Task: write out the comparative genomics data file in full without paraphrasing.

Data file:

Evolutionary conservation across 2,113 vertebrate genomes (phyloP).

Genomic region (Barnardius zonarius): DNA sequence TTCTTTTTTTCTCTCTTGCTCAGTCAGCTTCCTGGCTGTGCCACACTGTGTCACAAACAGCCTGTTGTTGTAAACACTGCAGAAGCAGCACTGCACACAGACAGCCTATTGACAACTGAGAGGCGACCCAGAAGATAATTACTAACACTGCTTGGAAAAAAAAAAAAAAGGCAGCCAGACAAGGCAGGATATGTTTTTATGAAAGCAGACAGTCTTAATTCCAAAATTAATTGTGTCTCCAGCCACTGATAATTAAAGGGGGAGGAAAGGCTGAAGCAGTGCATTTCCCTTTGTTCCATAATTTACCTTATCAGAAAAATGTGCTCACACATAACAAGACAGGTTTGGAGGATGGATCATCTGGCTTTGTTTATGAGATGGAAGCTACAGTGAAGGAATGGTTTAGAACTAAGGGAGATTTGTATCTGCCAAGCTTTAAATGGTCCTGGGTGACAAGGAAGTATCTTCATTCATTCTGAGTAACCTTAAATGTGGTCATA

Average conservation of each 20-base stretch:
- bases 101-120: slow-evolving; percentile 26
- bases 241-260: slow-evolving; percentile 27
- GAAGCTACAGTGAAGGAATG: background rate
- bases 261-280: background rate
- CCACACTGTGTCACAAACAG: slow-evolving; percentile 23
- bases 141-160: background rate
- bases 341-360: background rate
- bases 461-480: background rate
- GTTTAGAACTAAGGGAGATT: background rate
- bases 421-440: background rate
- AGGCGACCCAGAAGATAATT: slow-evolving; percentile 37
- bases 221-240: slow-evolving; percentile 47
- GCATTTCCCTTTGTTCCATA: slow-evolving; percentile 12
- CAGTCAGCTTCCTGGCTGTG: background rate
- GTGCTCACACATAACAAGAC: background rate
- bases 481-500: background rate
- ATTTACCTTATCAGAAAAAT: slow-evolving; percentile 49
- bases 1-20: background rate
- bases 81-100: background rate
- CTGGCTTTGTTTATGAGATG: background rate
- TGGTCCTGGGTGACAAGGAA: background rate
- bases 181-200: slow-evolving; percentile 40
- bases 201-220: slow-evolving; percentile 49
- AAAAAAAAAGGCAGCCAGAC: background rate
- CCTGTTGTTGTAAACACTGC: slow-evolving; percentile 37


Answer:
Evolutionary conservation across 2,113 vertebrate genomes (phyloP).

Genomic region (Barnardius zonarius): DNA sequence TTCTTTTTTTCTCTCTTGCTCAGTCAGCTTCCTGGCTGTGCCACACTGTGTCACAAACAGCCTGTTGTTGTAAACACTGCAGAAGCAGCACTGCACACAGACAGCCTATTGACAACTGAGAGGCGACCCAGAAGATAATTACTAACACTGCTTGGAAAAAAAAAAAAAAGGCAGCCAGACAAGGCAGGATATGTTTTTATGAAAGCAGACAGTCTTAATTCCAAAATTAATTGTGTCTCCAGCCACTGATAATTAAAGGGGGAGGAAAGGCTGAAGCAGTGCATTTCCCTTTGTTCCATAATTTACCTTATCAGAAAAATGTGCTCACACATAACAAGACAGGTTTGGAGGATGGATCATCTGGCTTTGTTTATGAGATGGAAGCTACAGTGAAGGAATGGTTTAGAACTAAGGGAGATTTGTATCTGCCAAGCTTTAAATGGTCCTGGGTGACAAGGAAGTATCTTCATTCATTCTGAGTAACCTTAAATGTGGTCATA

Average conservation of each 20-base stretch:
- bases 101-120: slow-evolving; percentile 26
- bases 241-260: slow-evolving; percentile 27
- GAAGCTACAGTGAAGGAATG: background rate
- bases 261-280: background rate
- CCACACTGTGTCACAAACAG: slow-evolving; percentile 23
- bases 141-160: background rate
- bases 341-360: background rate
- bases 461-480: background rate
- GTTTAGAACTAAGGGAGATT: background rate
- bases 421-440: background rate
- AGGCGACCCAGAAGATAATT: slow-evolving; percentile 37
- bases 221-240: slow-evolving; percentile 47
- GCATTTCCCTTTGTTCCATA: slow-evolving; percentile 12
- CAGTCAGCTTCCTGGCTGTG: background rate
- GTGCTCACACATAACAAGAC: background rate
- bases 481-500: background rate
- ATTTACCTTATCAGAAAAAT: slow-evolving; percentile 49
- bases 1-20: background rate
- bases 81-100: background rate
- CTGGCTTTGTTTATGAGATG: background rate
- TGGTCCTGGGTGACAAGGAA: background rate
- bases 181-200: slow-evolving; percentile 40
- bases 201-220: slow-evolving; percentile 49
- AAAAAAAAAGGCAGCCAGAC: background rate
- CCTGTTGTTGTAAACACTGC: slow-evolving; percentile 37